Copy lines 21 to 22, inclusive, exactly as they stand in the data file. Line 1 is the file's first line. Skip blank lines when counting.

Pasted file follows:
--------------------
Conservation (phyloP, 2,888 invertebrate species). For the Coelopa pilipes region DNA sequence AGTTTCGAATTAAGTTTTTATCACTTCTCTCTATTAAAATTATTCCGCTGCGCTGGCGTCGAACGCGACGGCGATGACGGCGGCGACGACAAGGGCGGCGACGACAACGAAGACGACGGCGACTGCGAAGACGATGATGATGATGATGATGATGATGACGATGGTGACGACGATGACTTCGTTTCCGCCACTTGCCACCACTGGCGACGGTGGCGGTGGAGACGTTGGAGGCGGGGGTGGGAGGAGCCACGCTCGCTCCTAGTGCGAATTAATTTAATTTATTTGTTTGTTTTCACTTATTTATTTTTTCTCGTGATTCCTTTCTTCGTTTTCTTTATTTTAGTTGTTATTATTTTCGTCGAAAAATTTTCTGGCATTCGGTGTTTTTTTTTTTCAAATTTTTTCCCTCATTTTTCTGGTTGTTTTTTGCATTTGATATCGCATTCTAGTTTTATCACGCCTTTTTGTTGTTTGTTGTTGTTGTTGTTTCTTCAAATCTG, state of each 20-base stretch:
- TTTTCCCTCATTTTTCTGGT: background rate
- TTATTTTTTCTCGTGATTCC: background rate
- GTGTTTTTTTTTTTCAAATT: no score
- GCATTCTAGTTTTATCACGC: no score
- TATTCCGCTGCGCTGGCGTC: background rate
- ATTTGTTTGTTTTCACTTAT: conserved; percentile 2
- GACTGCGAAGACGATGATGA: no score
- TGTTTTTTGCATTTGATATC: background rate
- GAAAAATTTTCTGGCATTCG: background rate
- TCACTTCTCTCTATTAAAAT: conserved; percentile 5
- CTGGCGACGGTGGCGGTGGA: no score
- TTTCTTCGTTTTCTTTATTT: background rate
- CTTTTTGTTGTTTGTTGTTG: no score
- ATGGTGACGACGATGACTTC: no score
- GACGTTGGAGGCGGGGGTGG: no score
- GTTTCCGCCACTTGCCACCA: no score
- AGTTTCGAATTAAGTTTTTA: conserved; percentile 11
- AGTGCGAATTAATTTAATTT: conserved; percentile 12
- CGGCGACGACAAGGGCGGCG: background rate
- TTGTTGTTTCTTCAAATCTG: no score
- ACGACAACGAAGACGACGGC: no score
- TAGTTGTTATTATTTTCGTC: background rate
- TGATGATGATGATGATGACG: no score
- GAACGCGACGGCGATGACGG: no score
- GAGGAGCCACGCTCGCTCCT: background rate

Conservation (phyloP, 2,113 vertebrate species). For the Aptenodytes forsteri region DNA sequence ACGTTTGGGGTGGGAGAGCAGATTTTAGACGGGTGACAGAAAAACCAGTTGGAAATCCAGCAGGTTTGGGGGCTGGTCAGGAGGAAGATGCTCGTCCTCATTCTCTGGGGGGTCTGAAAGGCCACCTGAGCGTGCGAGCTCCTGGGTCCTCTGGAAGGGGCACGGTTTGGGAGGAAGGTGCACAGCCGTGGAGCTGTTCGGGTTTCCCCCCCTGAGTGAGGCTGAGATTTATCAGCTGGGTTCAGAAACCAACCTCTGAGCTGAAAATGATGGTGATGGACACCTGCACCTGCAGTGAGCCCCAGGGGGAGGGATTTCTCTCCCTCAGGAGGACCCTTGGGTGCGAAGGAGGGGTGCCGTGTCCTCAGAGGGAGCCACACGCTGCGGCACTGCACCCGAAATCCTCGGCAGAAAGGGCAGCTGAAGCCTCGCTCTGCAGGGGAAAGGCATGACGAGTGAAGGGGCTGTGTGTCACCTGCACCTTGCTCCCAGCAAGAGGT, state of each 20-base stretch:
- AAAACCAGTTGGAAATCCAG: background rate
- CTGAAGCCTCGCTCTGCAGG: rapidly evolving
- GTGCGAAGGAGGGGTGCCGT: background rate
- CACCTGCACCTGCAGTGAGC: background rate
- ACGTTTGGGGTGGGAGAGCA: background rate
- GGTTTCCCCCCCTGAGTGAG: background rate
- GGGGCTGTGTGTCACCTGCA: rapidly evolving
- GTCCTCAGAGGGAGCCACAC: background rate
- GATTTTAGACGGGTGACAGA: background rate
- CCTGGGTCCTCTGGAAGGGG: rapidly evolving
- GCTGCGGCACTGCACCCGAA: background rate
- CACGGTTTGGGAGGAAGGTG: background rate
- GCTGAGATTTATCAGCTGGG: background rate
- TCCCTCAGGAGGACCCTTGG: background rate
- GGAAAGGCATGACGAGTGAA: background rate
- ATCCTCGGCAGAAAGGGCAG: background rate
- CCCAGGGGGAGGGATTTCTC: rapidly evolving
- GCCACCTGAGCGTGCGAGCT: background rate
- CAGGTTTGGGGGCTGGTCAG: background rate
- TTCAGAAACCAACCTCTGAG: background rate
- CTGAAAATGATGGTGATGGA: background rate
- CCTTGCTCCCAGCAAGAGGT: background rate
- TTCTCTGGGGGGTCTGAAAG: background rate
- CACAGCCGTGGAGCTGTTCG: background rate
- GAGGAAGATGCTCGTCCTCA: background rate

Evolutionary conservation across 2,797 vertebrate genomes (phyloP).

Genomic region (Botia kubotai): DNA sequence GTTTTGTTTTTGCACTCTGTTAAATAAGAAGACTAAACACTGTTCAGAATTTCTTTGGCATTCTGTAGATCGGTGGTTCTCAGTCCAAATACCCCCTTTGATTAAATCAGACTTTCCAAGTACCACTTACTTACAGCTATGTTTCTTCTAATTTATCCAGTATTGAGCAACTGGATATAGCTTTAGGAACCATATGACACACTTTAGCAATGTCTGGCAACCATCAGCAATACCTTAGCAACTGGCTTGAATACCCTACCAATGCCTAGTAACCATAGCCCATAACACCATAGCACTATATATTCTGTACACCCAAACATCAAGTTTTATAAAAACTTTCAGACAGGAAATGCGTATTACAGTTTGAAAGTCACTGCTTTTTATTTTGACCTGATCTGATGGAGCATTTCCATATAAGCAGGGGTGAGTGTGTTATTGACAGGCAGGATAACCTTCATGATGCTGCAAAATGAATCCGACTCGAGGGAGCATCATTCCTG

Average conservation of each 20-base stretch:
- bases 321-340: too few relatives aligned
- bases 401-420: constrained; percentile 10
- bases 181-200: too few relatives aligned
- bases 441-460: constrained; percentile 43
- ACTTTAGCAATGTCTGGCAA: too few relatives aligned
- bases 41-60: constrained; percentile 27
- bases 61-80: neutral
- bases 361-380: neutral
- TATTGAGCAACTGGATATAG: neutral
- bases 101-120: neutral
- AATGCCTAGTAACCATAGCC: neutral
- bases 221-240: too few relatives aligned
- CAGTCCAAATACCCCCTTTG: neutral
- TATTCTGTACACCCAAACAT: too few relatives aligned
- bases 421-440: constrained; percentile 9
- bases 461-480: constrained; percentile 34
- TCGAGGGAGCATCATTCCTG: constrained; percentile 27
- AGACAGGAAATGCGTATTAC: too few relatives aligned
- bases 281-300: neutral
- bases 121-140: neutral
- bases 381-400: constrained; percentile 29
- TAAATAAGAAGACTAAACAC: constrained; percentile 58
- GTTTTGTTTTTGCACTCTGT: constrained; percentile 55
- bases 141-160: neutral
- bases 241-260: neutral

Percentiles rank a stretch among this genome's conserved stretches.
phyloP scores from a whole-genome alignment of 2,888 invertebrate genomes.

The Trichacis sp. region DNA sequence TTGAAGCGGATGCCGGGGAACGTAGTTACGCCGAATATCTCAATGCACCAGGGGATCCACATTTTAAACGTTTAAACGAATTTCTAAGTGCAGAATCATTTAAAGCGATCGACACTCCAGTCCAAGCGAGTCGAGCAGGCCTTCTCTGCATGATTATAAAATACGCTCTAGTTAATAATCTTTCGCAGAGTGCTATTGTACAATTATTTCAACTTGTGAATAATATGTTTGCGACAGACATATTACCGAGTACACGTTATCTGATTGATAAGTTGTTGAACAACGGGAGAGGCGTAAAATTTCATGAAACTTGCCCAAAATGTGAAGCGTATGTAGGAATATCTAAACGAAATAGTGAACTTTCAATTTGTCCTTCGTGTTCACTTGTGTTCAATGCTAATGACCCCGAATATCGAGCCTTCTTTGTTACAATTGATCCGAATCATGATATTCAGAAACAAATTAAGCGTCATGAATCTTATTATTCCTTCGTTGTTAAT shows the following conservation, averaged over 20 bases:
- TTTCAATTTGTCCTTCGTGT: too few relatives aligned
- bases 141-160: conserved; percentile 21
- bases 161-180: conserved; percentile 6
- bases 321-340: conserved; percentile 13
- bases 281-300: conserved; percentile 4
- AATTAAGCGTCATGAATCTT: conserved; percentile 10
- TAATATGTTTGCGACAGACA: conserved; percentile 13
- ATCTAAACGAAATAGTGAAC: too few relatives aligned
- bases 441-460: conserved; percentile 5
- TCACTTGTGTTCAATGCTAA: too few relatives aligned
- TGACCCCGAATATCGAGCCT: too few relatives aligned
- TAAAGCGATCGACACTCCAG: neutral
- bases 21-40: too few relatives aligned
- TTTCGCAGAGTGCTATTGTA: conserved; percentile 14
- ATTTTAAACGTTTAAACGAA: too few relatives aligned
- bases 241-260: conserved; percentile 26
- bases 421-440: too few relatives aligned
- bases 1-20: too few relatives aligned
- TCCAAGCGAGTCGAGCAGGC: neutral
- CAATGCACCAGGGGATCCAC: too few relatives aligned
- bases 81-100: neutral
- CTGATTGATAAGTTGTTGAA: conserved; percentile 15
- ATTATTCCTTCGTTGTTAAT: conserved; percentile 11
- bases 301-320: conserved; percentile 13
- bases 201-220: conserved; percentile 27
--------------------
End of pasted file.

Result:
- TTGTTGTTTCTTCAAATCTG: no score
- ACGACAACGAAGACGACGGC: no score